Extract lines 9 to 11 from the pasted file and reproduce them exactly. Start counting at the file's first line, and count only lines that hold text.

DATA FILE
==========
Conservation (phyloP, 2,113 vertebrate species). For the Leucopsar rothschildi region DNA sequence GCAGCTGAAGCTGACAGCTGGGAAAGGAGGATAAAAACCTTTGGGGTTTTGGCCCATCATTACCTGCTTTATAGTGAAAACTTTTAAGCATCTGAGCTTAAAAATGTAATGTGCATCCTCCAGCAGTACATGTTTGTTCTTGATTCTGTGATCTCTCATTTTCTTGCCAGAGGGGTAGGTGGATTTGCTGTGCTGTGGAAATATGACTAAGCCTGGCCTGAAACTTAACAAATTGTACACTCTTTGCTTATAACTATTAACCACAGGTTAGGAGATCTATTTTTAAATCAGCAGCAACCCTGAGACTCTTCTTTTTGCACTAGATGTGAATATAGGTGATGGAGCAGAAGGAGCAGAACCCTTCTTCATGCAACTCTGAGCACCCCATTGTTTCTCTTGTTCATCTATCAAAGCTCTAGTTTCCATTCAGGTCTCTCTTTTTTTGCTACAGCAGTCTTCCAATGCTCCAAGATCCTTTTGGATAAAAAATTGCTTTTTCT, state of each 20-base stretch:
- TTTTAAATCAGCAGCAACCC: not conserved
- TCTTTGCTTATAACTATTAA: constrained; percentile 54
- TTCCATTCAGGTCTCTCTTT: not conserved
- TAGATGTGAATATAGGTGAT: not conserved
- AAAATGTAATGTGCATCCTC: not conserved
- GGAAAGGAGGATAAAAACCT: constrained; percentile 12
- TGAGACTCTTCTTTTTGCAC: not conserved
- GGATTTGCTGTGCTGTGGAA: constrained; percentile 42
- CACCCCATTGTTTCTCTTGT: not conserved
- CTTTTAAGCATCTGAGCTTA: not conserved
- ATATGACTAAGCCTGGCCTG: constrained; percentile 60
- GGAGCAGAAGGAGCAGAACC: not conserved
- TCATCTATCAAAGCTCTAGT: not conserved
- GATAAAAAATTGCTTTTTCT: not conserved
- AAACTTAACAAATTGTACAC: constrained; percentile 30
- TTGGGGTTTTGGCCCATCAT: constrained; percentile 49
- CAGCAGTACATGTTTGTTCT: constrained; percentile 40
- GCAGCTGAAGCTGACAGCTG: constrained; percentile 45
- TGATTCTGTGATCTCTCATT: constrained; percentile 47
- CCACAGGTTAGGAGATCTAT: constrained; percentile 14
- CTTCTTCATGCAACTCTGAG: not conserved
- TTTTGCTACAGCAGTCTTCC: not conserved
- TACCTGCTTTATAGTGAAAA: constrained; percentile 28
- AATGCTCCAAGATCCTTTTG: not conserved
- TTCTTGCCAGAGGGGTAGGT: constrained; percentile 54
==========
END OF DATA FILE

- GGATTTGCTGTGCTGTGGAA: constrained; percentile 42
- CACCCCATTGTTTCTCTTGT: not conserved
- CTTTTAAGCATCTGAGCTTA: not conserved